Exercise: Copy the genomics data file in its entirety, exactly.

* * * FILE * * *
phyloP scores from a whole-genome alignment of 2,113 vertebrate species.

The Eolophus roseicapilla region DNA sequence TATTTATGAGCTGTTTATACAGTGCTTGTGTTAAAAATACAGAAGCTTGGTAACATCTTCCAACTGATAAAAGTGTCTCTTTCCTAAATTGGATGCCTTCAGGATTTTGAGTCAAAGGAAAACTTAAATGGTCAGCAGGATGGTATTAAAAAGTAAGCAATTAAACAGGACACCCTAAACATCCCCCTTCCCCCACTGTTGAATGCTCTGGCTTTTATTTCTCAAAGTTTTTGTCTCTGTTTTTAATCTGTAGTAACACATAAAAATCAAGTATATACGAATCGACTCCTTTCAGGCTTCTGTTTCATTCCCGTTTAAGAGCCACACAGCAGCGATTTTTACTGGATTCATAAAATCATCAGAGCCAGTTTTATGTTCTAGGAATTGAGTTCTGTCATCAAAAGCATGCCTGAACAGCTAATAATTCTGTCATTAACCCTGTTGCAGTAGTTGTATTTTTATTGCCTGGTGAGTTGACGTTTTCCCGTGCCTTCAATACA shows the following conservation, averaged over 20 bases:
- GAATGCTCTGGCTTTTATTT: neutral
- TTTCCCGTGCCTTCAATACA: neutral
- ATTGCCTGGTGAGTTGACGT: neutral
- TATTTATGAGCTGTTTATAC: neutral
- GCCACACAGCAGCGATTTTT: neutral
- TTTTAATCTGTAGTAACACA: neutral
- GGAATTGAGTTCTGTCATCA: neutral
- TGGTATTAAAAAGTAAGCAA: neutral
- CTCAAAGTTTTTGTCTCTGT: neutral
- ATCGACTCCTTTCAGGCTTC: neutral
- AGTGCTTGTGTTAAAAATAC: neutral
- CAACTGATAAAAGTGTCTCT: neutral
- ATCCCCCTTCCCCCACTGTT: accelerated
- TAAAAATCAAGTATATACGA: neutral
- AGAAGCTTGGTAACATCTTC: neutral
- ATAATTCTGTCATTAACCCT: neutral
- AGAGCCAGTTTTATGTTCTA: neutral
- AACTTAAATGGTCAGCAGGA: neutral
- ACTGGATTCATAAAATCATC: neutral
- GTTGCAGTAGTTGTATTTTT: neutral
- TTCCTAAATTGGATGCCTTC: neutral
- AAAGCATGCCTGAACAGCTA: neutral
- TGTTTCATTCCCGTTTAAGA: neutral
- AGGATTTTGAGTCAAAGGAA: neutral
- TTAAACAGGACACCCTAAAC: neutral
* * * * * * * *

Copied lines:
phyloP scores from a whole-genome alignment of 2,113 vertebrate species.

The Eolophus roseicapilla region DNA sequence TATTTATGAGCTGTTTATACAGTGCTTGTGTTAAAAATACAGAAGCTTGGTAACATCTTCCAACTGATAAAAGTGTCTCTTTCCTAAATTGGATGCCTTCAGGATTTTGAGTCAAAGGAAAACTTAAATGGTCAGCAGGATGGTATTAAAAAGTAAGCAATTAAACAGGACACCCTAAACATCCCCCTTCCCCCACTGTTGAATGCTCTGGCTTTTATTTCTCAAAGTTTTTGTCTCTGTTTTTAATCTGTAGTAACACATAAAAATCAAGTATATACGAATCGACTCCTTTCAGGCTTCTGTTTCATTCCCGTTTAAGAGCCACACAGCAGCGATTTTTACTGGATTCATAAAATCATCAGAGCCAGTTTTATGTTCTAGGAATTGAGTTCTGTCATCAAAAGCATGCCTGAACAGCTAATAATTCTGTCATTAACCCTGTTGCAGTAGTTGTATTTTTATTGCCTGGTGAGTTGACGTTTTCCCGTGCCTTCAATACA shows the following conservation, averaged over 20 bases:
- GAATGCTCTGGCTTTTATTT: neutral
- TTTCCCGTGCCTTCAATACA: neutral
- ATTGCCTGGTGAGTTGACGT: neutral
- TATTTATGAGCTGTTTATAC: neutral
- GCCACACAGCAGCGATTTTT: neutral
- TTTTAATCTGTAGTAACACA: neutral
- GGAATTGAGTTCTGTCATCA: neutral
- TGGTATTAAAAAGTAAGCAA: neutral
- CTCAAAGTTTTTGTCTCTGT: neutral
- ATCGACTCCTTTCAGGCTTC: neutral
- AGTGCTTGTGTTAAAAATAC: neutral
- CAACTGATAAAAGTGTCTCT: neutral
- ATCCCCCTTCCCCCACTGTT: accelerated
- TAAAAATCAAGTATATACGA: neutral
- AGAAGCTTGGTAACATCTTC: neutral
- ATAATTCTGTCATTAACCCT: neutral
- AGAGCCAGTTTTATGTTCTA: neutral
- AACTTAAATGGTCAGCAGGA: neutral
- ACTGGATTCATAAAATCATC: neutral
- GTTGCAGTAGTTGTATTTTT: neutral
- TTCCTAAATTGGATGCCTTC: neutral
- AAAGCATGCCTGAACAGCTA: neutral
- TGTTTCATTCCCGTTTAAGA: neutral
- AGGATTTTGAGTCAAAGGAA: neutral
- TTAAACAGGACACCCTAAAC: neutral